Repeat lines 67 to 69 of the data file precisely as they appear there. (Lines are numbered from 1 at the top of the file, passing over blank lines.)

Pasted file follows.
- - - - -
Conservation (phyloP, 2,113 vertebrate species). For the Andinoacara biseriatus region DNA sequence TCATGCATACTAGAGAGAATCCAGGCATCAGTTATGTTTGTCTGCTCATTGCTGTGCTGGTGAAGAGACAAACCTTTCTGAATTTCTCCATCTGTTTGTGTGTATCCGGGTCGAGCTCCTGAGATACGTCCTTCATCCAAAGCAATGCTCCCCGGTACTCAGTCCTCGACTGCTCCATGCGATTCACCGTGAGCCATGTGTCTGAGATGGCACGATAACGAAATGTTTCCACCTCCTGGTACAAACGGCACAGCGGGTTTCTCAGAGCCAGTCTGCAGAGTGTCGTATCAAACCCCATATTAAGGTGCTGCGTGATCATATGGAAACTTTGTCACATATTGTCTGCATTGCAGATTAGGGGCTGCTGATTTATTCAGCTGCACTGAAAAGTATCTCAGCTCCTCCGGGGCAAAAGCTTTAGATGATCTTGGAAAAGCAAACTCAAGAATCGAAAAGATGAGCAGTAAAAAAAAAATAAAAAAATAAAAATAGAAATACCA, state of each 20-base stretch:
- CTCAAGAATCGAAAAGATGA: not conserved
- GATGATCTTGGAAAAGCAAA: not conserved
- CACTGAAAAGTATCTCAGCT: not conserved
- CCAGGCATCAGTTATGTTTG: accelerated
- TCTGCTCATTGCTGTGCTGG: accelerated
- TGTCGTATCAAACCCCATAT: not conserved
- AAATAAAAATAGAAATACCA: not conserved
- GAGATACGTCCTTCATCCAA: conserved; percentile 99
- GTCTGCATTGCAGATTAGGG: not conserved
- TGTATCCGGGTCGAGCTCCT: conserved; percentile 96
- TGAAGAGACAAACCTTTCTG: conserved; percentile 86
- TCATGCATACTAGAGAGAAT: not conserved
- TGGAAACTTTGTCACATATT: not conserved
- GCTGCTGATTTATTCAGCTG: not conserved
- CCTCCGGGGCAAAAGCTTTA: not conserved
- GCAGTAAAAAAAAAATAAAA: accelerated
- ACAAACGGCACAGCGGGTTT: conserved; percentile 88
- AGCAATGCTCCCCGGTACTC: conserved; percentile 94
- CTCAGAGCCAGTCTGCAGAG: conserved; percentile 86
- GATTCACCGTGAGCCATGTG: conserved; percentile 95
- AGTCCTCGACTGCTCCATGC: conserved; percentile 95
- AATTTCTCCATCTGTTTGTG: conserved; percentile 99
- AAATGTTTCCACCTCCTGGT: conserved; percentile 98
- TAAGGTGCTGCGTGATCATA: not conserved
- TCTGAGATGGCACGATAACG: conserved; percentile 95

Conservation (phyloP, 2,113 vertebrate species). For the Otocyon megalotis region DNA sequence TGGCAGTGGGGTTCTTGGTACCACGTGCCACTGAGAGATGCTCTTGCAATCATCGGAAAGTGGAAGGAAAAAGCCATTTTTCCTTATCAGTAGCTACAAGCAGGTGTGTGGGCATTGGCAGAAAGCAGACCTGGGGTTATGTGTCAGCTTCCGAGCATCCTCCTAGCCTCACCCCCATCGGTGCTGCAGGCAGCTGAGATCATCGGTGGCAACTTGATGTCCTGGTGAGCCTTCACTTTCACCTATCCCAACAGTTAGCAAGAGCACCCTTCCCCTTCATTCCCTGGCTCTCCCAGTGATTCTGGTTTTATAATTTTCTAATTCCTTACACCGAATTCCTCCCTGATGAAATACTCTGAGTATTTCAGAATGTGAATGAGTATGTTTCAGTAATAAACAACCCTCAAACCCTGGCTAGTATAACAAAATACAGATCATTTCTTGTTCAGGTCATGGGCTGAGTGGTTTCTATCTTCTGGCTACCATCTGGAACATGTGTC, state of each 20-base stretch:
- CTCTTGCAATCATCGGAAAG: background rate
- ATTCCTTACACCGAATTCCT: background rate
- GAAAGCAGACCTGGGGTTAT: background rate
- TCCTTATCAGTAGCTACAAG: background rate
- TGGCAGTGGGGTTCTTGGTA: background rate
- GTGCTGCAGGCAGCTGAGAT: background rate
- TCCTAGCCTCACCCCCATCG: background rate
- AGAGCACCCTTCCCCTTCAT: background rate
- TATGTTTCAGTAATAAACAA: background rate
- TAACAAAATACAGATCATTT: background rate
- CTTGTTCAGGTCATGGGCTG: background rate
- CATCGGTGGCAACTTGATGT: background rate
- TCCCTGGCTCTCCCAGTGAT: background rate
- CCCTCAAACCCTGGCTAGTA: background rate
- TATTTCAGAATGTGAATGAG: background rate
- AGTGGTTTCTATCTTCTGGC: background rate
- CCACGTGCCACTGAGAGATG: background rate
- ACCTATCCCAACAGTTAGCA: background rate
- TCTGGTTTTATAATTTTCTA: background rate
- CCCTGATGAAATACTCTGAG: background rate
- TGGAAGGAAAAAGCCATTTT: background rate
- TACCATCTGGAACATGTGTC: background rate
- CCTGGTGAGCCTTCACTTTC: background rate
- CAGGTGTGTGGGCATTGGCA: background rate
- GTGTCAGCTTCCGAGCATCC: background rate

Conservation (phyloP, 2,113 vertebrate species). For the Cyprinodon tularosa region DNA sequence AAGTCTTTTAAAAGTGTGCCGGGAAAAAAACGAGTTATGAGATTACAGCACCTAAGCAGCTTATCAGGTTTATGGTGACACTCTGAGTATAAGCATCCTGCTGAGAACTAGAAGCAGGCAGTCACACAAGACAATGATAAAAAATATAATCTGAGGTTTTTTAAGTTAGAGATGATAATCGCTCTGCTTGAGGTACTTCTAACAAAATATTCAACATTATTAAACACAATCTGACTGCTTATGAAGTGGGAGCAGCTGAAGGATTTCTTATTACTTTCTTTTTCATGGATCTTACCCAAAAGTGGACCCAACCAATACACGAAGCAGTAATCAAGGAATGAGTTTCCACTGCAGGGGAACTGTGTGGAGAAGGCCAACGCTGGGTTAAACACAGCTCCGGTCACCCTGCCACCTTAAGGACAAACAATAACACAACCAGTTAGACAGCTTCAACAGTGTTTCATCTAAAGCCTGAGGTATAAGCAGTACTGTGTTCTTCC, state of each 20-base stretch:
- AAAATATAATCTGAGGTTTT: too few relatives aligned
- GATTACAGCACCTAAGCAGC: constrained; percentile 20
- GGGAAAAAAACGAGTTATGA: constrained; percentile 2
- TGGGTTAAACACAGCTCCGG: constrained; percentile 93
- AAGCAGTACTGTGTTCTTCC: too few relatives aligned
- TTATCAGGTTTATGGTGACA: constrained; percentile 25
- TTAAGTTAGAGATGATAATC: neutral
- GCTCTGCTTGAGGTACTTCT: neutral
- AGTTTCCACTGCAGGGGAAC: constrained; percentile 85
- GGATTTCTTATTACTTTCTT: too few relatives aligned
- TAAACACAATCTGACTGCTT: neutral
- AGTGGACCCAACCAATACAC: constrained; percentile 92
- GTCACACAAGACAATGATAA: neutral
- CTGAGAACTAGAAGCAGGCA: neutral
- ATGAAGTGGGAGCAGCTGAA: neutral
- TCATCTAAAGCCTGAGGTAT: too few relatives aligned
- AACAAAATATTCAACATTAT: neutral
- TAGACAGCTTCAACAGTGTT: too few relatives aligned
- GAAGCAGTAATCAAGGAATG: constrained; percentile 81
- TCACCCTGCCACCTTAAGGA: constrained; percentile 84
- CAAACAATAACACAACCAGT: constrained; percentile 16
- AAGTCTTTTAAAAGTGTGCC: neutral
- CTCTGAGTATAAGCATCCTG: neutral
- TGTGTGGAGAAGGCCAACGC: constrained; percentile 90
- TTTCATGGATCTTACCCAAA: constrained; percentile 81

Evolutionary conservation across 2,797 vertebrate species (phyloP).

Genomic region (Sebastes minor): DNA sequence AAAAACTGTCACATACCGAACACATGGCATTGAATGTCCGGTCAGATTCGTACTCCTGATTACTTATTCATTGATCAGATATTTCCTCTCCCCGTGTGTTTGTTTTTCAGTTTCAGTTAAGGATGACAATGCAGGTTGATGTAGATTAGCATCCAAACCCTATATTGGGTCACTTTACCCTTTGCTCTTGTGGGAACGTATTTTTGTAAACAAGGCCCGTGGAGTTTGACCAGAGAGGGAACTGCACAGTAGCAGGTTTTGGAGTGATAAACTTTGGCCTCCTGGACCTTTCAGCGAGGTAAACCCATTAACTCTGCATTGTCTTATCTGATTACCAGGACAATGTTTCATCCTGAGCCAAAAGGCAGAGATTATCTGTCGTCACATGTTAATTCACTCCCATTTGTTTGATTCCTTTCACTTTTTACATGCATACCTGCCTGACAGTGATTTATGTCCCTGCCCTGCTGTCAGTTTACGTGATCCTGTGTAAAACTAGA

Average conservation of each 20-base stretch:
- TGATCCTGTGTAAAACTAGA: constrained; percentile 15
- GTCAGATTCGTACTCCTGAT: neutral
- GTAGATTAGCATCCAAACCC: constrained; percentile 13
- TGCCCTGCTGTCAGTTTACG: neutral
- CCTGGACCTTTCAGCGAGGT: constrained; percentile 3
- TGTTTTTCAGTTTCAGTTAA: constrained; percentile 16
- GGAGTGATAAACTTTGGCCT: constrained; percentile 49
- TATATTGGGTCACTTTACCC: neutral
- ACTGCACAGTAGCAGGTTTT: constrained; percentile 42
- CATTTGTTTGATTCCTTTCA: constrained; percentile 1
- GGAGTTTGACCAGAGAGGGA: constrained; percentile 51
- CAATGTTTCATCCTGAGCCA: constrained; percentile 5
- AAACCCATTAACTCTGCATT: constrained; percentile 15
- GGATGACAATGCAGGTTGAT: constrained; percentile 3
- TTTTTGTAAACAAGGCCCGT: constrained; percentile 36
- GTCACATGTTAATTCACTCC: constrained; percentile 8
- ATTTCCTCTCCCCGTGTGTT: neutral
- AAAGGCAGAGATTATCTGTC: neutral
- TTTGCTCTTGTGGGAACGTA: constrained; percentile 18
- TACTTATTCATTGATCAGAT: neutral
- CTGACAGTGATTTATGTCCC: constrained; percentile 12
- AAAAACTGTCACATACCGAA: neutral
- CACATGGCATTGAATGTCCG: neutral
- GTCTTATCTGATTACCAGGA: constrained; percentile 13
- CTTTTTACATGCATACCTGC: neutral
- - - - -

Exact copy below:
- CTGAGAACTAGAAGCAGGCA: neutral
- ATGAAGTGGGAGCAGCTGAA: neutral
- TCATCTAAAGCCTGAGGTAT: too few relatives aligned